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In conversation with Wajiha Rizvi

  • Posted On: 13th February 2014
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In conversation with Wajiha Rizvi

Working for film industry being a challenge in our society, how was the progress with Hashmi Media Institute, Karachi and Department of Film and Television (NCA) been?

Wajiha Rizvi: “Well! It’s been an interesting experience all the way through. It’s not just about the film industry, but the concept of workingwoman is still very challenging in our society. People have difficulty coping with the individuality, independence, and financial power of working women unless she surrenders before the superiority of the man and allied forces.You know what I mean. But, I feel privileged that I had the sheer support from my family and hubby for my work. In fact, he has been to most of my workplaces, sometimes just to pick and drop when it was needed, and sometimes just to socialize. Many of my colleagues, friends, and students knew him as a jolly person. Some specially had great regard for my mother, her unlimited hospitality and love they all could feel. My father still asks about my friends if he learns someone is visiting Lahore after so many years, decades actually. My mother took great pride in all of my successes till she lived. Be that for my semester result as a graphic design student at NCA in the eighties, or my diversion to film and TV within initial years of working in the advertising industry as I was awarded four scholarships, including Fulbright, FCOSAS, Chevening, and GIMD for higher studies and professional development from abroad. If you believe in the imaginary (o’haam) and power of a mother’s prayers and support that you feel and breathe for years even after her, lack of funds and resources was never a hurdle in my way. The nature paved paths to every milestone I imagined.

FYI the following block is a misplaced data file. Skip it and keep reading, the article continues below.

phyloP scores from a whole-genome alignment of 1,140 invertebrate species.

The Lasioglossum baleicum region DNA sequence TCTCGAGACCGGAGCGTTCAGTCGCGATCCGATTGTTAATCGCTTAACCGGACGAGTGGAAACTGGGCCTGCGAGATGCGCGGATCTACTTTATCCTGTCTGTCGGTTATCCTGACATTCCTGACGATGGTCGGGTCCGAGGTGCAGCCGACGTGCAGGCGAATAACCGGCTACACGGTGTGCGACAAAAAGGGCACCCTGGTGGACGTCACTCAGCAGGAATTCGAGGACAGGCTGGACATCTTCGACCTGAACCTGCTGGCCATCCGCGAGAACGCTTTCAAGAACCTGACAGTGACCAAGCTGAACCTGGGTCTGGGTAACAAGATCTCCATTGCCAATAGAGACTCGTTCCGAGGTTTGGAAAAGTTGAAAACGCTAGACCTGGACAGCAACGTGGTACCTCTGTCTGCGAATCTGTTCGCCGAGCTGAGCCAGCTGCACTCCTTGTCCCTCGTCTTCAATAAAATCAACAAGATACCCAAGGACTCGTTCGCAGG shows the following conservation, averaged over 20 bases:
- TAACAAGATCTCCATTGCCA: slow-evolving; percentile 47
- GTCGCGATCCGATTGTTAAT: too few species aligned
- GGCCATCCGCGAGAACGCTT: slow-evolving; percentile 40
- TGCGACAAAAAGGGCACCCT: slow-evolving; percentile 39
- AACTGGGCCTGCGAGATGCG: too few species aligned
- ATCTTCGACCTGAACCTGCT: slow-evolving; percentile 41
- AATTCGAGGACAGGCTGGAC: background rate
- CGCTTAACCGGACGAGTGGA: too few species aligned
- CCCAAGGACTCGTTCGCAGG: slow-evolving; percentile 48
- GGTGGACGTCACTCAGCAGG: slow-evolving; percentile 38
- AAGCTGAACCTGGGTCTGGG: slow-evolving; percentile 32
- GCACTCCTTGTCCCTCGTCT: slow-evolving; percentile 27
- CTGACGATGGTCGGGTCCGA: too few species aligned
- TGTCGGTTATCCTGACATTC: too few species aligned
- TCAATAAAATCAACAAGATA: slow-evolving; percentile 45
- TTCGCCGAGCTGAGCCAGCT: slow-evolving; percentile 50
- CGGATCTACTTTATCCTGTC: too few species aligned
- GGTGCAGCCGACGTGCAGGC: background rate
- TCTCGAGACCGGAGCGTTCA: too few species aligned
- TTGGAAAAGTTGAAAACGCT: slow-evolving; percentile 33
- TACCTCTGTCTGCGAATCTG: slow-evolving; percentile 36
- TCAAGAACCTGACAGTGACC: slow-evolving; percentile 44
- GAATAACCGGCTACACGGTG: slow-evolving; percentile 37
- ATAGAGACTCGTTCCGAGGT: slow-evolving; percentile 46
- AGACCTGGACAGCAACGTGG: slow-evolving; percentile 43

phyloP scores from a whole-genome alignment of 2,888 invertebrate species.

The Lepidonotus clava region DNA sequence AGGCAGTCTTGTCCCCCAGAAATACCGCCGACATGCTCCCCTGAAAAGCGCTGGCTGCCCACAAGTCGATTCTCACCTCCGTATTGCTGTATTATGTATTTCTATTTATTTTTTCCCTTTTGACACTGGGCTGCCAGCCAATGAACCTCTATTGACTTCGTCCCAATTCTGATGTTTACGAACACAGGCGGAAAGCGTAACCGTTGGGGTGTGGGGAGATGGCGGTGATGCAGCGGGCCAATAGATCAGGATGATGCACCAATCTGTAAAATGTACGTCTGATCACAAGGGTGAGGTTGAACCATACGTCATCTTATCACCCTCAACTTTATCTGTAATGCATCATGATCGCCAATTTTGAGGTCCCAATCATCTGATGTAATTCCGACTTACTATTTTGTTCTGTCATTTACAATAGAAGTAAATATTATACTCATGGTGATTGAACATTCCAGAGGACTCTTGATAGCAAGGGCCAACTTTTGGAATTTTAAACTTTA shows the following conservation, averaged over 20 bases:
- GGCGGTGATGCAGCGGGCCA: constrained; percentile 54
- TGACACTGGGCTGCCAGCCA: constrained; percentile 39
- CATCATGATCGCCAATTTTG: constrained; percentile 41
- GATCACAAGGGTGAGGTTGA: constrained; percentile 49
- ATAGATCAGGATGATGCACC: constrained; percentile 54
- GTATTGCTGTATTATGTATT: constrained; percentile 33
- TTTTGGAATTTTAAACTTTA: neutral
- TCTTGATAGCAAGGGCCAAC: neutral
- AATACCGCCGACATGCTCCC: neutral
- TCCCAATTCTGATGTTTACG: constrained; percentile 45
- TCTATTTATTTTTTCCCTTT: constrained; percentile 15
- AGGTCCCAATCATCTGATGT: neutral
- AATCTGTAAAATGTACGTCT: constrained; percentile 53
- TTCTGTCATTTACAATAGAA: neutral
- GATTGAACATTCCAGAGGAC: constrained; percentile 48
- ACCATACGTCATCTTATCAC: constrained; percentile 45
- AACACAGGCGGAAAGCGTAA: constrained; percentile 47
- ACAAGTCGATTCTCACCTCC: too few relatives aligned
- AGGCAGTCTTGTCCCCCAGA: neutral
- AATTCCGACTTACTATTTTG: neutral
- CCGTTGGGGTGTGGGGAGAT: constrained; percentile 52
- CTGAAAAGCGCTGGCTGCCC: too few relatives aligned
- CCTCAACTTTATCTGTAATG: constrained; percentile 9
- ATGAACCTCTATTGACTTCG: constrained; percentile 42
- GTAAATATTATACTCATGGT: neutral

Now coming back to your question… Professor Sajida Haider Vandal, Principal, invited me to set up a department of film and television at NCA while I was shooting SAF Stars Quiz Show to raise funds for the 9th SAF Games in Islamabad and then boss Syed Mahmood Hashmi invited me to plan and establish the Institute in Karachi. Thankfully, both of the wise people were exceptionally supportive. If you ask me the meaning of “Vandal”, I would say it means “a clear path” if you are honest and committed to delivery. She with her unlimited vision, (jisay kehtay hain na beda uthaya), initiated the work to set up a number of new departments at NCA and make it a university. As you know all of her proposals were approved and many new departments emerged at NCA. Just the last bit is taking time to materialize. It may be due to the gap that may be her absence created as NCA has seen lots of instability and poor focus in recent years. So, I wrote the curriculum proposal and the PC-1 proposal for the release of funds from the HEC. I set up the studio, bought books, hired faculty, and enrolled two batches of students under her supervision. You know the rest of the story. It’s just happening.”

Can you give us more insight into your work as Director of Film Museum Society?